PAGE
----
This is one of the most common discussions between investors. Besides the obvious considerations such as purchase price point, down payment size etc. You should be asking yourself what kind of investor am I? A “hands on” or “hands off” investor, or in other words how involved you wish to be once you become a landlord. A condo is far easier to operate and maintain.
A condo would usually be a newer unit with less wear and tear and a management company at your service. Major expenses like gardening, roof repairs and other common elements will be covered by your monthly maintenance fee. But such a fee, while a friend, can be a real foe over the years as it creeps up, in an uncontrolled manner, eating up most, if not all of your positive cash flow.
In a house as an investment property, you will have more control over maintenance expenses but are exposed to bigger potential costly events like a leaky roof or a flood in the basement, oy vey! You will also be responsible for the garden and snow removal or a city inspector showing up unannounced. From a financial perspective a house would typically appreciate faster than a condo as the land it sits adds in value. Land is getting more and more scarce in our region, which is widely regarded as an “island”.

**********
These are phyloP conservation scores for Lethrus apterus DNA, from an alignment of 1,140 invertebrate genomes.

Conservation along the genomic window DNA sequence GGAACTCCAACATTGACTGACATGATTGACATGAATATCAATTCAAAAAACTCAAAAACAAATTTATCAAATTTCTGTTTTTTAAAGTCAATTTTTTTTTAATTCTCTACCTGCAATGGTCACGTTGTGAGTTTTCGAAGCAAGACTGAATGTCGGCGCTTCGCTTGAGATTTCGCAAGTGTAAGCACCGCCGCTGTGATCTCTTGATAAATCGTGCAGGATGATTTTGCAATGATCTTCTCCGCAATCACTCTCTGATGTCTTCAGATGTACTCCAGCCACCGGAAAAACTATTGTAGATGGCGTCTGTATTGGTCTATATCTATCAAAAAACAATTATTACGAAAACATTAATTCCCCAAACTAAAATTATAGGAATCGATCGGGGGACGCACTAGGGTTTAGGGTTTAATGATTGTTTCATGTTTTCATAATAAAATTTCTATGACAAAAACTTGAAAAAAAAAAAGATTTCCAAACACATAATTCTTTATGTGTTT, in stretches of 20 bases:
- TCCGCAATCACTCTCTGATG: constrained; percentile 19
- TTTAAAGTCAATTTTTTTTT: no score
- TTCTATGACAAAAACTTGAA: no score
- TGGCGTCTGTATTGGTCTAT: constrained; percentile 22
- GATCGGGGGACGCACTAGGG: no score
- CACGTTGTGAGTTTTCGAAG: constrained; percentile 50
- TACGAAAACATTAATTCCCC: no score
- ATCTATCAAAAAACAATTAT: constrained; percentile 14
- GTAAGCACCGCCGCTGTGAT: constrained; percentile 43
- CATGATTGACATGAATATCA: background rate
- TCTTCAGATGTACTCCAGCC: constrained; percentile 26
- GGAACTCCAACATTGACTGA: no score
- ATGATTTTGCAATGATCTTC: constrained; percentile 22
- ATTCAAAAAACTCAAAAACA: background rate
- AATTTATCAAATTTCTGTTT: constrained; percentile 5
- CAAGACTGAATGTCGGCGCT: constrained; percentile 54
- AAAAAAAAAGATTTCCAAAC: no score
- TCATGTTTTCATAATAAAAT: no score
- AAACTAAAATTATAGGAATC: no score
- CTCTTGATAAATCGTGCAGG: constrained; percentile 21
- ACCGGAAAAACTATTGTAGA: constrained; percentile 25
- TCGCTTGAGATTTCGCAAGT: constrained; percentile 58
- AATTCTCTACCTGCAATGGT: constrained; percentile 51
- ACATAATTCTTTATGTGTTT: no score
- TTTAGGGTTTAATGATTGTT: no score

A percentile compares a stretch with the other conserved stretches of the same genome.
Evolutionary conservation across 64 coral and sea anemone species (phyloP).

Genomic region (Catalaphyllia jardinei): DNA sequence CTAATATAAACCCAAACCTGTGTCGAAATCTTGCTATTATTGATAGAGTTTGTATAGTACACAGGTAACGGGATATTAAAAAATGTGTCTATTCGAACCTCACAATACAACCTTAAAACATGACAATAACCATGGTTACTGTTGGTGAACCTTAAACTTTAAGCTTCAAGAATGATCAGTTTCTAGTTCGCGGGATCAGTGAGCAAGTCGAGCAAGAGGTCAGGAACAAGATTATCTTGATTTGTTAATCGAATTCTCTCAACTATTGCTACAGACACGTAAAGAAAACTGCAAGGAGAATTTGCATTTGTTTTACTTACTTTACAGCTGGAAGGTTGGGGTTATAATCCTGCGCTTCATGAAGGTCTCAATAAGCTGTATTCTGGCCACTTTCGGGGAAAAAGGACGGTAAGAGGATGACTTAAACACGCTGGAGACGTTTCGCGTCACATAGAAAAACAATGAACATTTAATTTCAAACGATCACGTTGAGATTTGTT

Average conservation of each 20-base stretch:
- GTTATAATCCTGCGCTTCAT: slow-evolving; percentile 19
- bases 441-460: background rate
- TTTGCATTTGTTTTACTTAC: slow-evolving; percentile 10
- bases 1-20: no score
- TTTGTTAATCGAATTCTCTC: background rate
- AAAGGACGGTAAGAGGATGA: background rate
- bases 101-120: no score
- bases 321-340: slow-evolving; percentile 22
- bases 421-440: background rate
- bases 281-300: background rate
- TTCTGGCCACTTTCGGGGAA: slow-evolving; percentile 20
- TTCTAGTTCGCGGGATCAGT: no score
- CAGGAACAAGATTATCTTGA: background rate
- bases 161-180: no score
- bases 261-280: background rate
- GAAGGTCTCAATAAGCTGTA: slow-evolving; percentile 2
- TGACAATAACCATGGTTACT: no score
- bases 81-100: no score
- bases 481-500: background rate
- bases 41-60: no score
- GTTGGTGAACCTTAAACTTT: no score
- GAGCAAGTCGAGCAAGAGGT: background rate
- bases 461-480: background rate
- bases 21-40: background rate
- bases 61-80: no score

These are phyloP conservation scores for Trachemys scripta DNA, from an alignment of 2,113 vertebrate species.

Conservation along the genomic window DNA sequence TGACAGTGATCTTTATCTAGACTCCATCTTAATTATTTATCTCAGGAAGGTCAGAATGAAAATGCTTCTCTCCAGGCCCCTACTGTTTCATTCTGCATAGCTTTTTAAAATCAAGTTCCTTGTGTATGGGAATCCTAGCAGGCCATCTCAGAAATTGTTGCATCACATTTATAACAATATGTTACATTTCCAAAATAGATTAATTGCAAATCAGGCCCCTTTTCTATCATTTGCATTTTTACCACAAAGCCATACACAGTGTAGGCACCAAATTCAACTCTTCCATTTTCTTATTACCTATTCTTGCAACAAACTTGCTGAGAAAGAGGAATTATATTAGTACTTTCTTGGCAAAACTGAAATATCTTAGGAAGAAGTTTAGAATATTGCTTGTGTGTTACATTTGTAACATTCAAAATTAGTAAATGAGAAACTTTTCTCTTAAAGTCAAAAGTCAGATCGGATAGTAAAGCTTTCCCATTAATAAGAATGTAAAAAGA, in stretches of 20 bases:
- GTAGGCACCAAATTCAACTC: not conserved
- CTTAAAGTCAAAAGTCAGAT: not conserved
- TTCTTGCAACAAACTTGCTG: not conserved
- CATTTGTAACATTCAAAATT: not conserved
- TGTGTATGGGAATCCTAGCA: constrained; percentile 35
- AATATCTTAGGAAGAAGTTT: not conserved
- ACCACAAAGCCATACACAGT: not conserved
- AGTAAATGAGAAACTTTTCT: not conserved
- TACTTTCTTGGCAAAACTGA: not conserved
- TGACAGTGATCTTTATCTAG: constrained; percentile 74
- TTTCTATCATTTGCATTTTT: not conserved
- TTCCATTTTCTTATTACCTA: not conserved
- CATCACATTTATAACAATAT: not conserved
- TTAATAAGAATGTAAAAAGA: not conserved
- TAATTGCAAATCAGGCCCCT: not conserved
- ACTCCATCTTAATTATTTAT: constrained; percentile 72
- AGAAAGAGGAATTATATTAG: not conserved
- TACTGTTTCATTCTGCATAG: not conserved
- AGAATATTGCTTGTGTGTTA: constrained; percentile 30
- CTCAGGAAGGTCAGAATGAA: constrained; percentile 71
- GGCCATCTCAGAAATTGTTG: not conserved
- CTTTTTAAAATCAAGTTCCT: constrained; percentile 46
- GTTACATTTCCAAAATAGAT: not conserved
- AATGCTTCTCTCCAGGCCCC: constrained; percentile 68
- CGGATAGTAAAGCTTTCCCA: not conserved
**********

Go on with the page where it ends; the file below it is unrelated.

Finally finding tenants these days is an easier task and if rent is reasonably priced, perhaps equally probable for both options. If you must choose, ask yourself what you would be more comfortable owning and operating and if you can’t decide consult with an investment specialist or simply buy one of each.
Zvi Schichter – Salesperson, Forest Hill Real-Estate Inc – Brokerage
Managing Partner – Forest Hill Richmond Hill
email@example.com (647) 557-7389